This question is moderately inspired by this one, or at least the speculative answer "birds" that is ruled out on a second review of the video.

Various animals have learned signals of severe immediate danger that causes them to flee certain hazards. However, the hazard of "rocket launch" is sufficiently rare and modern that most wildlife have probably not learned how to get away from a rocket that is about to launch, or even be able to tell that a rocket is about to launch.

Prior to launch, the range is cleared of humans and certain human vehicles (drones, etc.) and that's part of the check sequence. Also, a certain number of insects etc. are just expected to die in the firing of rocket engines that are boosting payloads to orbit.

Prior to certain other events (e.g. demolitions by implosion), there are warning signals sounded so that any creature close enough to feel alarmed will run away.

The question is, is there any siren or warning signal sounded before rocket launches, to give wildlife a heads up to get out of there?

Are there any indicative statistics about animal loss during launches?
How close can I get to a rocket launch and not get killed?


2 Answers 2


This is actually a non-trivial problem, one that NASA was seeking help for in 2006. It seems the plan mostly involves firing a number of propane cannons in the area to scare away birds (Which are the animal of most concern, as they could damage the vehicles) They have even released a complete paper on the subject, which also mentions "Sound Deterrent Systems" installed in 2005. The bird of most concern is Vultures, and they key to reducing their population in the area seems to be reducing roadkill.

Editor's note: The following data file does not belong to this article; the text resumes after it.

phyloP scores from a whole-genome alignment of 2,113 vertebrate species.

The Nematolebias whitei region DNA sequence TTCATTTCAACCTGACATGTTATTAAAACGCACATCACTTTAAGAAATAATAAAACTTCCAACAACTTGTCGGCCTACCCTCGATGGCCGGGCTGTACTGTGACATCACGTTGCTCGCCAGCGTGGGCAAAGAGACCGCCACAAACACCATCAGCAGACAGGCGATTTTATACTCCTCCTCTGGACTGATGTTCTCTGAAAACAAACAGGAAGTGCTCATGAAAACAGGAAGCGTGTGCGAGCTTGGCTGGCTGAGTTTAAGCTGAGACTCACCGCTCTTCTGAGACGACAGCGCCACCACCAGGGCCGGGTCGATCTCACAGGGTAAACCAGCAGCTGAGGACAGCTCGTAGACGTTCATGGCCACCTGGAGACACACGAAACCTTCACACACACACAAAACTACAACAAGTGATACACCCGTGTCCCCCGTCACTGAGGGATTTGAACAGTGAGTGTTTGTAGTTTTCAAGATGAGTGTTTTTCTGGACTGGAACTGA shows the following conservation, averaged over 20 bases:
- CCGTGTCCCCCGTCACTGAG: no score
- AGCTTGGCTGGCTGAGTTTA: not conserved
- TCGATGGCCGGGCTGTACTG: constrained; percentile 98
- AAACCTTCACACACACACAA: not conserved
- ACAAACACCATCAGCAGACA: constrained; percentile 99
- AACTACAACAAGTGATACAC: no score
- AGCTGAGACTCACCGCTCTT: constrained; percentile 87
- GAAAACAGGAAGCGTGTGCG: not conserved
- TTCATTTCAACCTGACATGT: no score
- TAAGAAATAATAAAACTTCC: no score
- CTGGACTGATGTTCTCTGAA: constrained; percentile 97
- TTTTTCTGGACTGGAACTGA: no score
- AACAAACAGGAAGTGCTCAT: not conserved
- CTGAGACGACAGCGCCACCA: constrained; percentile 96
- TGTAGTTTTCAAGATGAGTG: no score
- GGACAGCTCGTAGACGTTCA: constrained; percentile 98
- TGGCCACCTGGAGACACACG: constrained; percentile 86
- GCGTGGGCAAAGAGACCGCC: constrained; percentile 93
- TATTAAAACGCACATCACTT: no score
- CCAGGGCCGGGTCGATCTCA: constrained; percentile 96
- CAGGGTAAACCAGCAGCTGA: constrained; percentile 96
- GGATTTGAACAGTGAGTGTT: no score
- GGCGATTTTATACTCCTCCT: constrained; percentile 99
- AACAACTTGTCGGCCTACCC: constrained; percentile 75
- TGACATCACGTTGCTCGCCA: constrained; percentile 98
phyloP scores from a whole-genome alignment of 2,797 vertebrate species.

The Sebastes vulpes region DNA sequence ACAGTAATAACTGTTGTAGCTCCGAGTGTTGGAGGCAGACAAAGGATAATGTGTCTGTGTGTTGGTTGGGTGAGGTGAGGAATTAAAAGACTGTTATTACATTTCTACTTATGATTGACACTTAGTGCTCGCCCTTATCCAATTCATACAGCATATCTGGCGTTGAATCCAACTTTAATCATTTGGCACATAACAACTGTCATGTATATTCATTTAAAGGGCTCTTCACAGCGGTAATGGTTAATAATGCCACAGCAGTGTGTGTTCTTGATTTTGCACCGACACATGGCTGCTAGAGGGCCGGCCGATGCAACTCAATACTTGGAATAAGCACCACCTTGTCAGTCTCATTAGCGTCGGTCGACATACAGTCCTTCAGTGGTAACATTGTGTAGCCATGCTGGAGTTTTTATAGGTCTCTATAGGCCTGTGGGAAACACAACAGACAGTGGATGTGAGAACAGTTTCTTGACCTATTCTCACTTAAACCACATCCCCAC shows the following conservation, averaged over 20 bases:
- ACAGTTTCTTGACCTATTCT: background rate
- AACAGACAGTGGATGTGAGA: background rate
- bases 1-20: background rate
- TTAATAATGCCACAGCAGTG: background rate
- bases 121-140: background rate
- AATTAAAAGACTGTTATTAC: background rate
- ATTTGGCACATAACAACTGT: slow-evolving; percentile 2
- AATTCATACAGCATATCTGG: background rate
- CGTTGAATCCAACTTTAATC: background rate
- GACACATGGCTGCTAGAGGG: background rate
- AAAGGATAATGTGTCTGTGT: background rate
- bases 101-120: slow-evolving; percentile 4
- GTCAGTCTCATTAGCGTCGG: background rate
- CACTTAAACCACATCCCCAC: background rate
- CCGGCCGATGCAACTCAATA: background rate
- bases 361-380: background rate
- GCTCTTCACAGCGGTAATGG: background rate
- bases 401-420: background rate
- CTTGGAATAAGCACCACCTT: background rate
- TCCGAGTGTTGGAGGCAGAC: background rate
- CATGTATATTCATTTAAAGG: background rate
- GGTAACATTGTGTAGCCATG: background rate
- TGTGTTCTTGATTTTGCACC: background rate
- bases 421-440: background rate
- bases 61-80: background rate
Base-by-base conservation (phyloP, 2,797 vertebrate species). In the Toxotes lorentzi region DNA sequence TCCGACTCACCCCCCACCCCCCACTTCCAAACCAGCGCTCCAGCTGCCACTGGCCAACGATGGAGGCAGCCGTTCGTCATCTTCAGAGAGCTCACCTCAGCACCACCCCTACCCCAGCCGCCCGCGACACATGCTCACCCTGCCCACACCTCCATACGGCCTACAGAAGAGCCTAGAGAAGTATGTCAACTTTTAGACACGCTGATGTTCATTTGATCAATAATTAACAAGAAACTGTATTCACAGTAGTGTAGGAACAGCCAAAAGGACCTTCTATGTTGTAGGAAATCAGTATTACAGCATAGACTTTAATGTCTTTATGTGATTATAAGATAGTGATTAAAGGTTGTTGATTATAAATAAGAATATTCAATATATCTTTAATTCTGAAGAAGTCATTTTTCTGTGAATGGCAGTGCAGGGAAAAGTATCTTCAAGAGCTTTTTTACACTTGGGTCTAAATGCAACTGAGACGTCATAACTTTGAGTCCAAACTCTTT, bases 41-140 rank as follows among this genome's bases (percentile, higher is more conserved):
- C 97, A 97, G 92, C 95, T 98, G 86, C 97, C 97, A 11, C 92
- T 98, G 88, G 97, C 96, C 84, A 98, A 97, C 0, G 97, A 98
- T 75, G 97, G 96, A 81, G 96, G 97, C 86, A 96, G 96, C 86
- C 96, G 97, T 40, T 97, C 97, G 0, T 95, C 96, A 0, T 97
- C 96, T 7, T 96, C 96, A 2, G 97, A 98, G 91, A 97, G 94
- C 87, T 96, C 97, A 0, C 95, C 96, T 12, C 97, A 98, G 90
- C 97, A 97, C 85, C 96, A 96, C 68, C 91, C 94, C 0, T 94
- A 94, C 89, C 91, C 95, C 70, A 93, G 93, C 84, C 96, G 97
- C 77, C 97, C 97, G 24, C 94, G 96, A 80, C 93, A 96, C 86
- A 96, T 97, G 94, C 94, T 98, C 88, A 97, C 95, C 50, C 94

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    $\begingroup$ A bird hitting a launch vehicle like the space shuttle - you mean like this? $\endgroup$
    – WBT
    Jan 18, 2016 at 4:45

According to this NASA article, "Because the Merritt Island National Wildlife Refuge coexists inside Kennedy Space Center, the launch pads have a number of measures available, including warning sirens, to deter birds and other creatures from getting too close. The launch team also uses radar to watch for birds before a shuttle liftoff."

This seems to be specific to KSC.


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